|Publication number||US6401836 B1|
|Application number||US 09/515,471|
|Publication date||Jun 11, 2002|
|Filing date||Feb 29, 2000|
|Priority date||Feb 29, 2000|
|Publication number||09515471, 515471, US 6401836 B1, US 6401836B1, US-B1-6401836, US6401836 B1, US6401836B1|
|Inventors||Kevin Heinrichs, John A. McCallops, Mark J. Hamlin, Mario Craciun|
|Original Assignee||Ingersoll-Rand Company|
|Export Citation||BiBTeX, EndNote, RefMan|
|Patent Citations (9), Referenced by (16), Classifications (6), Legal Events (4)|
|External Links: USPTO, USPTO Assignment, Espacenet|
The present invention relates to a fluid flow regulating apparatus for a fluid mechanism and in particular to an exhaust flow speed regulating apparatus for a handheld pneumatic power tool.
In assembly and manufacturing processes involving power tools, speed control has become a desired feature due to the increased use of composite and laminate materials in end product designs. These materials are much more sensitive to tool speeds due to burning and chipping that can occur during machining processes. Moreover, the higher expectation of tolerance control during machining does not permit over-powering powering a power tool through such materials. These problems encountered although prevalent in generally all machining processes are particularly exacerbated during high-speed operations such as drilling.
Thus, it is desirable to obtain different motor speeds for a power tool using the same motor construction. Typically this can be done by sizing and shaping an orifice in the fluid flow path to restrict fluid flow to a predetermined mass rate of flow, thus limiting motor speed. Such speed regulation is typically accomplished by regulating air on the inlet side of the motor using a variable regulating valve or, alternatively, with many single use permanent parts. However, the disadvantages of the known speed regulating devices are that regulating valves are complex and subject to wear and partial operation. Permanent parts reduce the flexibility of converting the tool and create logistical problems in manufacturing the various parts. Both alternatives are costly to construct. Moreover, when reducing the speed of a tool by regulating the inlet air to the tool, the stall torque and horsepower of the motor are significantly lowered.
The foregoing illustrates limitations known to exist in present pneumatic operated power tools. Thus it is apparent that it would be advantageous to provide an alternative directed to overcoming one or more of the limitations set forth above. Accordingly a suitable alternative is provided including the features more fully disclosed hereinafter.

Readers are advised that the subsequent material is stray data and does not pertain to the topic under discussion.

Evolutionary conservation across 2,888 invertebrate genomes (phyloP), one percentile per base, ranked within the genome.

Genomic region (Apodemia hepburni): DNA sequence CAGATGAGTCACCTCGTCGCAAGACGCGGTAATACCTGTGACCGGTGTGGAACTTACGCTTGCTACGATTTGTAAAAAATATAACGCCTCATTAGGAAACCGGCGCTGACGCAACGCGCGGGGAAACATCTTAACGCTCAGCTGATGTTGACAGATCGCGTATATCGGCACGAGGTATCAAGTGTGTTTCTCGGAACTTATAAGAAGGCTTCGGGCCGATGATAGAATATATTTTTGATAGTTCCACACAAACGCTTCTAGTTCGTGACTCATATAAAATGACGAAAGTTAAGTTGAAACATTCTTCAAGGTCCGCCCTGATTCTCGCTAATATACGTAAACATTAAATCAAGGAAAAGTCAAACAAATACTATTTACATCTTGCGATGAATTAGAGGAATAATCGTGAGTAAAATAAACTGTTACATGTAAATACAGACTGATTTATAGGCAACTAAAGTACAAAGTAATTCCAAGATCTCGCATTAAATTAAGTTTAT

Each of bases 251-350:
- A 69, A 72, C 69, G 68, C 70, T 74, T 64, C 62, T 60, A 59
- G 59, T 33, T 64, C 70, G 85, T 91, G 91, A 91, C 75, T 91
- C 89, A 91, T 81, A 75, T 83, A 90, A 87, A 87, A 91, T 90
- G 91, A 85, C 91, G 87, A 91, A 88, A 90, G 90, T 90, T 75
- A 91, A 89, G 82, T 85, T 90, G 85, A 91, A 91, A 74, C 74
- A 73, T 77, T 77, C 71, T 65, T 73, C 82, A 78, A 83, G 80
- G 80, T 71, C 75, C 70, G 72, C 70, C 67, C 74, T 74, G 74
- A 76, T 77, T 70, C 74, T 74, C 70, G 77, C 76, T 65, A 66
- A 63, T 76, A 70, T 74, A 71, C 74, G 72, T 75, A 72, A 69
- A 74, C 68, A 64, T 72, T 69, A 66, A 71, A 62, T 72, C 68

According to the present invention, a speed regulating apparatus for a pneumatic tool is provided having a housing with at least one exhaust opening and a speed regulating apparatus. The speed regulating apparatus has a cap that is removably mounted on the housing and has at least one exhaust port in fluid communication with the at least one exhaust opening. A control ring is provided having at least one aperture in fluid communication with and rotatably mounted over the at least one exhaust port, with the control ring being movable to variably open and close the at least one exhaust port.
The foregoing and other aspects of the present invention will become apparent from the following detailed description of the invention when considered in conjunction with the accompanying drawings. It must be understood, however, that the figures are not intended as definitions of the invention but are only for the purpose of illustration.
FIG. 1 is a front perspective view of a speed regulating apparatus of the present invention incorporated into a pneumatic tool;
FIG. 2 is a bottom view of the assembled components of the pneumatic tool shown in FIG. 1;
FIG. 3 is a side view of the assembled components of the pneumatic tool shown in FIG. 1;
FIG. 4 is a cross-sectional side view of the speed regulating apparatus of the present invention incorporated into the assembled pneumatic tool shown in FIG. 3 taken along the sectional line designated “4—4”;
FIG. 5 is a front view of the assembled components of the pneumatic tool shown in FIG. 1 with the control ring removed;